A year that in just three months and has placed on the table jewels of the caliber of Kingdom Hearts III, the much-desired remake of Resident Evil 2 and a Sekiro: Shadows Die Twice that makes us believe that it is possible to overcome that large ribbon. And that’s just the beginning.

    In VidaExtra we have gathered all the great releases set for 2019, with which tremendously expected titles like The Last Of Us: Part 2, Metroid Prime 4 or Halo Infinite remain out of the equation. At least for now.

    As a curious note PS4 has only confirmed four exclusive weight for this year (including Days Gone, Dreams and Medieval), among which particularly noteworthy is the return of Kojima with Death Stranding, while Microsoft is expected to launch Gears 5, Ori and the Will of the Wisps, or a Battletoads that has been resisting to leave more than expected. Will there be a surprise twist this second half of the year?

    For our part, we have ordered the titles released so far and those that will arrive during the rest of the year alphabetically, including their release date and confirmed platforms, offering the possibility to book them if you want to enjoy them launch.

    Now, logically, you will see that the dates begin to fade as the month’s pass. There will be many great announcements and surprises reserved for the E3, the end-of-year events, and those Nintendo Direct that both hypes wake up and have already brought us surprises like Astral Chain.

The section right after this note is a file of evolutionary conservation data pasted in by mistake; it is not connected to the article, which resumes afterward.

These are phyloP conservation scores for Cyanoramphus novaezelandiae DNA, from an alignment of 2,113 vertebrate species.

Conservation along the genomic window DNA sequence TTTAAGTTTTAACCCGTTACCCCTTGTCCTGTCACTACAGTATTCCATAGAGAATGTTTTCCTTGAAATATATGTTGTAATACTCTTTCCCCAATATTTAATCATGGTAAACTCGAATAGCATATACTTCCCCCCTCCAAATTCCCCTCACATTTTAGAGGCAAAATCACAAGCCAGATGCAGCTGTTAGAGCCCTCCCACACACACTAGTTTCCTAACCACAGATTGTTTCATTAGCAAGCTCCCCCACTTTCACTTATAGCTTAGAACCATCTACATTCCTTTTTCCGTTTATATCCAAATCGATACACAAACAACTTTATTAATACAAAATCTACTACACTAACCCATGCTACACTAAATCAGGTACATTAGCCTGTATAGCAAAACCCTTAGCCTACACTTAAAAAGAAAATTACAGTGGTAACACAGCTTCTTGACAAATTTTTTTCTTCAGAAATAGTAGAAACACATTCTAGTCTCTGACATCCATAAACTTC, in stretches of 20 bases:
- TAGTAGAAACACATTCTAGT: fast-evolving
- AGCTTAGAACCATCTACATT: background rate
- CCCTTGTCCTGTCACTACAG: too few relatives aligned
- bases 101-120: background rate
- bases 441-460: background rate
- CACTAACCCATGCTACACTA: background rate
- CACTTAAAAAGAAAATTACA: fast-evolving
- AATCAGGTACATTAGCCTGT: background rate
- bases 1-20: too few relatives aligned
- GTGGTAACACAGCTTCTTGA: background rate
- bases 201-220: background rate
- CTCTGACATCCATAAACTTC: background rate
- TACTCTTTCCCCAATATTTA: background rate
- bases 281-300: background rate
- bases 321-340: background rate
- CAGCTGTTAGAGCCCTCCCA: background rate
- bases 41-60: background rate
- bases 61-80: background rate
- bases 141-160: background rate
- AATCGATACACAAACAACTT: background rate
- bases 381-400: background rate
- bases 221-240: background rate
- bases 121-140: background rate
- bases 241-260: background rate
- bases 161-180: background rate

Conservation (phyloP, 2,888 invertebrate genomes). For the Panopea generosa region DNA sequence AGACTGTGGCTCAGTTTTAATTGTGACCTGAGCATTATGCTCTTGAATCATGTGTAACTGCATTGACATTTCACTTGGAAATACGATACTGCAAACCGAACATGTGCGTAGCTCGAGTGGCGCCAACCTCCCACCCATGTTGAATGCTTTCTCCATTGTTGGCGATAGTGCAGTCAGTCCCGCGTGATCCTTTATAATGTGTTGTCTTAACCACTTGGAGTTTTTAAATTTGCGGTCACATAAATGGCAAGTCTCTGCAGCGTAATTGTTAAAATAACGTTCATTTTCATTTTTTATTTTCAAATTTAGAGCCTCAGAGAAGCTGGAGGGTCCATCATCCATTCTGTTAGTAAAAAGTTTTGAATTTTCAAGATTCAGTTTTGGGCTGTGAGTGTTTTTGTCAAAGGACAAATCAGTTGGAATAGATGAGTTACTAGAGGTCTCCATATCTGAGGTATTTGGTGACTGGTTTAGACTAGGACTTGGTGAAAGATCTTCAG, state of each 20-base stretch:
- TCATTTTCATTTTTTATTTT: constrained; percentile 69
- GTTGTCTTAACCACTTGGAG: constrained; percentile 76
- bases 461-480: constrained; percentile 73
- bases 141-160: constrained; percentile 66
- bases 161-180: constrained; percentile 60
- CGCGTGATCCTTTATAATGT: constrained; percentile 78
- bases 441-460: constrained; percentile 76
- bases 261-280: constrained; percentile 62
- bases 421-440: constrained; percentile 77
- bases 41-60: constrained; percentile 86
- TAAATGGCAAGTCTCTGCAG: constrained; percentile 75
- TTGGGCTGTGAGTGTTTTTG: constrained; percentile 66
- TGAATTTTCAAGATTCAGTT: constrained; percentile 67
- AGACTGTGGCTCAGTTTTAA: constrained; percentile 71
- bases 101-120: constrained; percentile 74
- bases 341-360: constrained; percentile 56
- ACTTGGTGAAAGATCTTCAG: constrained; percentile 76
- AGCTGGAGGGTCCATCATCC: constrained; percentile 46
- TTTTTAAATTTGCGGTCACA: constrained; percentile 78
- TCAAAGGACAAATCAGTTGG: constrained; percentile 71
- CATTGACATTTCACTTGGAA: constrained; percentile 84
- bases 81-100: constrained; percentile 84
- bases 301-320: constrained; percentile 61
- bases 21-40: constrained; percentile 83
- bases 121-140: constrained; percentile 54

And even if you don’t see them under these lines, we have annual returns like EA’s sports sagas, 2K’s or Activision’s shooters.

    A Plague Tale: Innocence

    • Release date: May 14
    • Platform: PC, PlayStation 4 and Xbox One
    • Company: Asobo Studio

    One of the most recommendable experiences of this 2019 is also one of the crudest: A Plague Tale: Innocence presents us the less friendly face of medieval France. A land plagued by war, misery, and an inevitable plague. And, in spite of everything, a narrative, and gameplay that make it an unquestionable imperative.

    Ace Combat 7: Skies Unknown

    • Release date: January 18
    • Platform: PS4, Xbox One, and PC
    • Company: Bandai Namco

    The saga of air combat from Namco came back putting all the meat on the grill: Ace Combat 7 Skies Unknown offers aircraft impressive, a technical section reinforced with Unreal Engine and fully designed to take advantage of the virtual reality. This is a double success if we consider that the climate and the environment now affect both the aircraft and our interface.

    Anno 1800

    • Release date: April 16
    • Platform: PC
    • Company: Ubisoft

    The first big surprise of 2019 within the genre of strategy comes from the hands of Ubisoft, who proposes us to lead the Industrial Revolution through an attractive and well-crystallized game system set at the beginning of the Industrial Era. The key? Maintain the perfect balance between innovating and discovering, giving enormous presence and prominence to our screen decisions.

    Anthem

    • Release date: February 22
    • Platform: PS4, Xbox One, and PC
    • Company: Electronic Arts / BioWare

    It may not have given up on the commercial side, but, unquestionably, Anthem is, to date, the strongest bet of Electronic Arts in 2019, and that already makes it interesting. The answer to Destiny De BioWare, though, her game experience-more vertical-is disassociated from Bungie’s proposal, allowing us to discover an exotic Iron Man-style Planet.

    Apex legends